My virus scan had slowed my computer to a crawl, so I spent the morning cleaning out the mess at the top of the basement stairs, which was used as the cleaning closet by the previous owners, despite the fact that it is less than three feet square and is in fact the stair landing and needs to be used to get up and down, and brainstorming how to rearrange it.  We had gotten mop clips to be put up, but you can never just do one thing.  There is a circuit box there, for which a giant hole was cut in the plaster wall and never finished, leaving cable, rough plaster edges, and the inside of the wall exposed, and something needed to be done about that.  We brainstormed and decided to surround the thing with pegboard, so I put chicken in the crockpot for green chile enchiladas later, and we went to Lowe’s and then off to the mountains again, figuring there wasn’t any daylight in the staircase so the afternoon would be better spent where there was.

We went to Pleasant Creek WMA, where we didn’t find skunk cabbage, and then back down to see if we could actually find Arden, a swimming spot on the Tygart Valley River.  We weren’t planning a swim, but we got lost in the wilds of Barbour County a few years ago while planning a picnic there on the way to take our daughter to the Pittsburgh airport.  It was meant to be the scenic route, and was, but not what we had planned, and we wanted to try again.  We did find Arden, a pretty spot on the Tygart, and then went over the hill to Moatsville, a beautiful spot on Teter Creek just above where it joins the Tygart.


So while Robert finished the pegboard, I made these brownies.  I found the recipe while adding all my recipes to this blog, partly as part of the “automate menu planning and the grocery list” project, for which I’m using Ziplist, but don’t want to copy all my recipes there.  I can put them here, link their ingredients there, use them for schedule and grocery list generation in Ziplist, and still have them under my control.  I suspect this was my mother’s recipe, but I don’t remember her ever making them – and I haven’t either.  An experiment.  I suspected from the tiny amount of flour that they would be the kind described as “fudgie” but they are more like baked mousse or maybe divinity (and way less trouble than divinity).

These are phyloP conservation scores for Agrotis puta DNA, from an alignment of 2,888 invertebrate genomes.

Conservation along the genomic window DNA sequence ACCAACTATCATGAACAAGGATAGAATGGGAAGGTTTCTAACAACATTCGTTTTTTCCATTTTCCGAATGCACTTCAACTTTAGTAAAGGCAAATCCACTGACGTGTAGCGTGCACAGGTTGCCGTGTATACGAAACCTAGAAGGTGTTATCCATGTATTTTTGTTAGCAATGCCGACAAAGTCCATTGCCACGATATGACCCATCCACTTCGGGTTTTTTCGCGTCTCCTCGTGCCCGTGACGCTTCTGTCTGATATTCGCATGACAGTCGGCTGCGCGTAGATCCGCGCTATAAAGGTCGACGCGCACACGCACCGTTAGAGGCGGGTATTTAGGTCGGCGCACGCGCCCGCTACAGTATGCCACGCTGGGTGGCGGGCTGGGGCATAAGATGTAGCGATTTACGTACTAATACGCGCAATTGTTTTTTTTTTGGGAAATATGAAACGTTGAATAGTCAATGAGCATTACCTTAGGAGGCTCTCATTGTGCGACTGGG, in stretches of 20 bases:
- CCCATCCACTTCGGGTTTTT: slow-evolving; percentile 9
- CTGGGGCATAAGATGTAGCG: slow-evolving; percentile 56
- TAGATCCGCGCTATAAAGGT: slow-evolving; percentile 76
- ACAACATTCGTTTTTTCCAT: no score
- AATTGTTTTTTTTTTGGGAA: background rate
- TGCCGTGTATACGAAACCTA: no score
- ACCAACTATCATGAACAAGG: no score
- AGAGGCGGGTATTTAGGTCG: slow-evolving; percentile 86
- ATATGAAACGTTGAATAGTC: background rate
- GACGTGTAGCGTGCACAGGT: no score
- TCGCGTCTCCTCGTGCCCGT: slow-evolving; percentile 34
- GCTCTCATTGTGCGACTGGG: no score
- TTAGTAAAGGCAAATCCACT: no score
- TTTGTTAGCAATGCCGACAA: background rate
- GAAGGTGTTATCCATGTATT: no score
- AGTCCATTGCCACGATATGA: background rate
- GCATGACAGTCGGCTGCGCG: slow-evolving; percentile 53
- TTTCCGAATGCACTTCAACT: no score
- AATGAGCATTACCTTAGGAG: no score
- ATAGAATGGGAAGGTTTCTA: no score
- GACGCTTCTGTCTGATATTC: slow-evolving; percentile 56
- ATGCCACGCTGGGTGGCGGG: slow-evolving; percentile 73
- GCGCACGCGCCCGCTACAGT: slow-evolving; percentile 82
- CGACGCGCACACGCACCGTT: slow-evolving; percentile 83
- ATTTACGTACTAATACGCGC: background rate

And the top of the stairs now looks like this, and will be quite lovely, as basement stairs go, once we paint it all gray to match the kitchen.  Broom closet

IMG_3216Our pileated woodpecker showed up this morning, for the first time in months.

Robert above the Swallow Falls

Robert above the Swallow Falls

We hadn’t been out in the mountains for six weeks or more, since Robert’s cousin Priscilla was here. We hadn’t been anywhere much but Lowe’s, Home Depot, and a few other forays for bits and pieces for our refurbishing projects, more of which soon. Nature was limited to our views of the yard (not too shabby), and watching the activity at our bird feeders (dozens of goldfinches, with some excitement like a towhee, which I had been hearing for weeks, but hadn’t seen.)

I put on long johns, jeans, my heaviest sweater, a flannel shirt, a fleece vest, my down jacket, a pashmina scarf, a wool hat, my down jacket and hiking boots, and we headed out for another attempt at skunk cabbage at Cranesville Swamp.  We now know that the snow isn’t plowed on the last stretch to the parking area (tantalizing visible from the plowed road) and there is no other place to park and walk in.  So four-wheel drive (or maybe chains) are required.  But the views driving there are grand.

Driving on, we came to the sign for Swallow Falls State Park, just over the Maryland line, and decided to try it.

We walked the trail to the Swallow Falls

Swallow Falls of the Youghiogheny

Swallow Falls of the Youghiogheny